By Dakuku Peterside
Last week, I extensively talked with a set of enterprising, upwardly mobile young men and women in Abuja. I chose to label that interactive session “lamentations of despairs”.These young people are your typical hustlers. That conversation centred on an economic phenomenon our economic gurus neglected. But it is responsible for why our economy is not healthy. An in-depth understanding of the phenomena will undoubtedly mark a turning point in our approach to economic planning and governance.
The dominant economic practice often focuses on the extremes – either trying to stop the rich from exploiting the system or pulling the poorest of the poor among us up through poorly executed social assistance programmes. Some economic regimes have tried to do both. But all such economic adventures failed for many reasons beyond the purview of my consideration. However, a critical factor that has contributed to such failure is the inadequate attention such economic regimes have given to those in between – the middle class.
This middle class is that critical mass that forms the glue that keeps modern liberal democratic societies from falling apart. It has always been a driving force in national economic productivity. The term defines a social class whose education, tastes, consumption patterns and activities drive the economy. The indices of middle-class living are measures of a nation’s economic health. Cars, new homes, appliances, vacations, leisure, healthcare, and education are the visible markers.
Each marker drives a chain of economic activities. This class is represented by those men and women who have decent-paying jobs or run Small and Medium Enterprises, SMEs, and dream of owning a modest house, sending their children to affordable schools, having access to quality healthcare, having their means of mobility and generally retire to a good life. It also includes the young independent professionals who work hard to have a decent life, rewarded by the power of their skills.
The United Nations categorises them as those whose income is between $10 (about N7,500) and $100 (about N75,000) daily. This categorisation is comprehensive and captures most middle-class income in developing countries. In Nigeria today, a person at the lowest rank of this spectrum earns about N240,000 per month and at the high spectrum, N2,400,000 per month. This upper range of earnings for the upper middle class may be unattainable to most people, apart from a few high executives, and some may argue that those people should not be regarded as middle-class in Nigeria today.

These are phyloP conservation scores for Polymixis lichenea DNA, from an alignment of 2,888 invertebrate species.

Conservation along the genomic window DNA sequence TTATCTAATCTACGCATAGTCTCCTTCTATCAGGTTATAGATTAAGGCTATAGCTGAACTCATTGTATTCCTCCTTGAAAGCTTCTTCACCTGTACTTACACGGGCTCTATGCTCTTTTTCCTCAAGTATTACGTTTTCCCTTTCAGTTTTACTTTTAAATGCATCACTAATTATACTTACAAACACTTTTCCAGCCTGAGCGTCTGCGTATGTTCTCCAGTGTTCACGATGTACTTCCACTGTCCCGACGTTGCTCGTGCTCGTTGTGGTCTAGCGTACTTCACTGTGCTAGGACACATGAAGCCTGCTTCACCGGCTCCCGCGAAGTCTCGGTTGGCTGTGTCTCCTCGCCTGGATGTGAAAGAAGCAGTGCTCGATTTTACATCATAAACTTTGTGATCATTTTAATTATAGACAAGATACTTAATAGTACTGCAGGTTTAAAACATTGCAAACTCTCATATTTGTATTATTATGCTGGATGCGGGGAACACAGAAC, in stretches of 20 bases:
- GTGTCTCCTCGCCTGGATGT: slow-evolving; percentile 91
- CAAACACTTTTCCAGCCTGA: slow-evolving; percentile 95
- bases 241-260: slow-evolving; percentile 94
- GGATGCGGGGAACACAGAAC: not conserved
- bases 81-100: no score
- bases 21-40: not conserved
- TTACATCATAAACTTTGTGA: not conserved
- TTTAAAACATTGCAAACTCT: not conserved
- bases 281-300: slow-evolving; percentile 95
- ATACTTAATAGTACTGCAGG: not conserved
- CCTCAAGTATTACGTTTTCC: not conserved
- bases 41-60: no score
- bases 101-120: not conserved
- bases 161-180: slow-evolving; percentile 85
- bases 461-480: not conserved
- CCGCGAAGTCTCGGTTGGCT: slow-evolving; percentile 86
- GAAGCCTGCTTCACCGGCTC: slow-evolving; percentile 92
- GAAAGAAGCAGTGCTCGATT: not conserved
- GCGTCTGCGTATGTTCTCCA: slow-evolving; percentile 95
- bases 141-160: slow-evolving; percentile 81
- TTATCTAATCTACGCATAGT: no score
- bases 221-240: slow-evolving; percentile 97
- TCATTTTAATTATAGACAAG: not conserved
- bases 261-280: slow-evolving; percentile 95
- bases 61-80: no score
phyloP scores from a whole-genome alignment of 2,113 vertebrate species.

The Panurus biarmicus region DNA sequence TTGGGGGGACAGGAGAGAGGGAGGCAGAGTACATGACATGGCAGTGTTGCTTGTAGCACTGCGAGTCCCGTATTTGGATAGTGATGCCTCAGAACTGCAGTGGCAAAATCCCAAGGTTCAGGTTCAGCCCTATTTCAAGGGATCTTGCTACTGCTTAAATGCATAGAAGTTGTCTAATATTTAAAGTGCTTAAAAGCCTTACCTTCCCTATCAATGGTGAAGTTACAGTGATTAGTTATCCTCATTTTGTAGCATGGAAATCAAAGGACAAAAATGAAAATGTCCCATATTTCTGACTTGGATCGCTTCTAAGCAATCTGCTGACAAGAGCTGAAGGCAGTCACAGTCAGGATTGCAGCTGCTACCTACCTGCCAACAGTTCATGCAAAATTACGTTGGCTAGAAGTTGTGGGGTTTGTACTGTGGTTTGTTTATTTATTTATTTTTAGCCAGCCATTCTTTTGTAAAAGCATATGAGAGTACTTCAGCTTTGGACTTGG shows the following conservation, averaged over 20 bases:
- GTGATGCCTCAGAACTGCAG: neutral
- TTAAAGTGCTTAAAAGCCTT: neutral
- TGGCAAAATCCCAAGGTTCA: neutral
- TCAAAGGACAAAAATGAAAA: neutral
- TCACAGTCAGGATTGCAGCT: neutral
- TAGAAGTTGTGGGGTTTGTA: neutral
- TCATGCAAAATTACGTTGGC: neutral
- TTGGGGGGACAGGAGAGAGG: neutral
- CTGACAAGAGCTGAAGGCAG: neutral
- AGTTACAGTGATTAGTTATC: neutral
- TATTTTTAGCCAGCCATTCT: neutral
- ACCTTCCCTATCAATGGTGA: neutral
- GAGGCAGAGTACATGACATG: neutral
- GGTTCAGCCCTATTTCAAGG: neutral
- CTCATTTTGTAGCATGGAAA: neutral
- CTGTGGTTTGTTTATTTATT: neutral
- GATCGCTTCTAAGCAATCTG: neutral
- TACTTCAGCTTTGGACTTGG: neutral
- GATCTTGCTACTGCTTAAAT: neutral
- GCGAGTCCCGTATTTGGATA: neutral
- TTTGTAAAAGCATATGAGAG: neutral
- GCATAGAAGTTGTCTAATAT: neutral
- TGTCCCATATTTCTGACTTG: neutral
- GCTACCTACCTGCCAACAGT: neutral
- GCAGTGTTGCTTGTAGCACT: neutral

The disparity between the lower and upper-income range within the middle-class band is huge. However, the African Development Bank categorises the middle class as those earning between $2 (N1,600) to $20 (N16,000) daily. This translates to N48,000 monthly for the lower band and N480,000 for the upper band. Some argue that these figures also may not reflect the realities of the middle class’s income range in Nigeria. This confusion in pinning down exactly what constitutes middle-class income is at the root of the total neglect it has received from policymakers.
The World Bank defines poverty as living below $1.90 per day. Efforts aimed at reducing poverty can be targeted and outcomes measured. Middle-class income is vague and fluid, and such interventions are difficult to measure results.
The challenge in Nigeria today is that this class of people are almost wiped out inadvertently. We now have predominantly rich and impoverished people. The rich are those who took advantage of the system. The poor are those who have no access. The middle class, which in other liberal democracies are the ones who drive production and consumption, is vanishing. A 2022 survey by the African Development Bank shows that the middle class makes up about 23 per cent of the population in Nigeria.
They are still earning the same income, but the purchasing power is completely gone. Imagine a Director in a federal ministry earning N6m per annum (upper range of middle-class income). House rent in Abuja will take about 50% of that income. Yet he must pay for the schooling of two to four children. Transportation, healthcare, food, amenities, clothing, and support to dependents will all come from this pool. There is no greater incentive for corruption than this. In reality, middle-class people struggle to survive legitimately; they are forced to take to corruption or abandon their work for a “side hustle”. This is the real root of corruption in Nigeria that must be addressed.